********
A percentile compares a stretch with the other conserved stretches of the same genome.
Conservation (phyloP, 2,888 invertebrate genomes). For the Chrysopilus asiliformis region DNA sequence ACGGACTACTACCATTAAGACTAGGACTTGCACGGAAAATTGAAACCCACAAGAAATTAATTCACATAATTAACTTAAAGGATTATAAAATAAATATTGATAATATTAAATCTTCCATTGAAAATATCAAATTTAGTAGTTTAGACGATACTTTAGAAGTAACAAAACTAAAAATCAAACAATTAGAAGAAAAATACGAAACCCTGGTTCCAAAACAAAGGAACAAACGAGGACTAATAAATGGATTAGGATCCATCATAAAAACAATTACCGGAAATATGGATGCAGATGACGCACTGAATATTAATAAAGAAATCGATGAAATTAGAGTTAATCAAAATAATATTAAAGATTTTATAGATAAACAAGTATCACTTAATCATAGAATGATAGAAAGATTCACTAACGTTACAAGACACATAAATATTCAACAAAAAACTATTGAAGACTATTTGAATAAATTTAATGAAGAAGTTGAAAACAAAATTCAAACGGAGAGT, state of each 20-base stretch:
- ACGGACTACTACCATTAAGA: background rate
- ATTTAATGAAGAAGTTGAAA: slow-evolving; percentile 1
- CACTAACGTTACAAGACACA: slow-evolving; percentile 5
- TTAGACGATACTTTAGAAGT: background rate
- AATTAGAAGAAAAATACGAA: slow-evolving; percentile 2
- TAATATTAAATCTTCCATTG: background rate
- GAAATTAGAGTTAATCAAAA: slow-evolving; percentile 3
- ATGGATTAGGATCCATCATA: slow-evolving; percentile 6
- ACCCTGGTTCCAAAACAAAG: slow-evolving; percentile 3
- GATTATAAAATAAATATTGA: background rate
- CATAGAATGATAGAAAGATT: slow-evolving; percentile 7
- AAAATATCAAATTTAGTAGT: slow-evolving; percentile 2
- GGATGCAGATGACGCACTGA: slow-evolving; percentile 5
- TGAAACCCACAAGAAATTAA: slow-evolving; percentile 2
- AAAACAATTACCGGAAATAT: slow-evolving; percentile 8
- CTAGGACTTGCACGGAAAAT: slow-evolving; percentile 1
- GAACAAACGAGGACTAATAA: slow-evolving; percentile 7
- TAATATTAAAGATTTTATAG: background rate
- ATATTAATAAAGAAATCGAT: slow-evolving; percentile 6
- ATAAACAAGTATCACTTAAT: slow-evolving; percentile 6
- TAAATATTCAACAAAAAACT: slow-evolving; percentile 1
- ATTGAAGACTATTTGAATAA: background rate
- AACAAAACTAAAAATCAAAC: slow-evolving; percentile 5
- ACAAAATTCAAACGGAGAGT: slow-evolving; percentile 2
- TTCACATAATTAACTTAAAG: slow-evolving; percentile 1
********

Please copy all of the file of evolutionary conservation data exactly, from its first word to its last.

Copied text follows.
A percentile compares a stretch with the other conserved stretches of the same genome.
Conservation (phyloP, 2,888 invertebrate genomes). For the Chrysopilus asiliformis region DNA sequence ACGGACTACTACCATTAAGACTAGGACTTGCACGGAAAATTGAAACCCACAAGAAATTAATTCACATAATTAACTTAAAGGATTATAAAATAAATATTGATAATATTAAATCTTCCATTGAAAATATCAAATTTAGTAGTTTAGACGATACTTTAGAAGTAACAAAACTAAAAATCAAACAATTAGAAGAAAAATACGAAACCCTGGTTCCAAAACAAAGGAACAAACGAGGACTAATAAATGGATTAGGATCCATCATAAAAACAATTACCGGAAATATGGATGCAGATGACGCACTGAATATTAATAAAGAAATCGATGAAATTAGAGTTAATCAAAATAATATTAAAGATTTTATAGATAAACAAGTATCACTTAATCATAGAATGATAGAAAGATTCACTAACGTTACAAGACACATAAATATTCAACAAAAAACTATTGAAGACTATTTGAATAAATTTAATGAAGAAGTTGAAAACAAAATTCAAACGGAGAGT, state of each 20-base stretch:
- ACGGACTACTACCATTAAGA: background rate
- ATTTAATGAAGAAGTTGAAA: slow-evolving; percentile 1
- CACTAACGTTACAAGACACA: slow-evolving; percentile 5
- TTAGACGATACTTTAGAAGT: background rate
- AATTAGAAGAAAAATACGAA: slow-evolving; percentile 2
- TAATATTAAATCTTCCATTG: background rate
- GAAATTAGAGTTAATCAAAA: slow-evolving; percentile 3
- ATGGATTAGGATCCATCATA: slow-evolving; percentile 6
- ACCCTGGTTCCAAAACAAAG: slow-evolving; percentile 3
- GATTATAAAATAAATATTGA: background rate
- CATAGAATGATAGAAAGATT: slow-evolving; percentile 7
- AAAATATCAAATTTAGTAGT: slow-evolving; percentile 2
- GGATGCAGATGACGCACTGA: slow-evolving; percentile 5
- TGAAACCCACAAGAAATTAA: slow-evolving; percentile 2
- AAAACAATTACCGGAAATAT: slow-evolving; percentile 8
- CTAGGACTTGCACGGAAAAT: slow-evolving; percentile 1
- GAACAAACGAGGACTAATAA: slow-evolving; percentile 7
- TAATATTAAAGATTTTATAG: background rate
- ATATTAATAAAGAAATCGAT: slow-evolving; percentile 6
- ATAAACAAGTATCACTTAAT: slow-evolving; percentile 6
- TAAATATTCAACAAAAAACT: slow-evolving; percentile 1
- ATTGAAGACTATTTGAATAA: background rate
- AACAAAACTAAAAATCAAAC: slow-evolving; percentile 5
- ACAAAATTCAAACGGAGAGT: slow-evolving; percentile 2
- TTCACATAATTAACTTAAAG: slow-evolving; percentile 1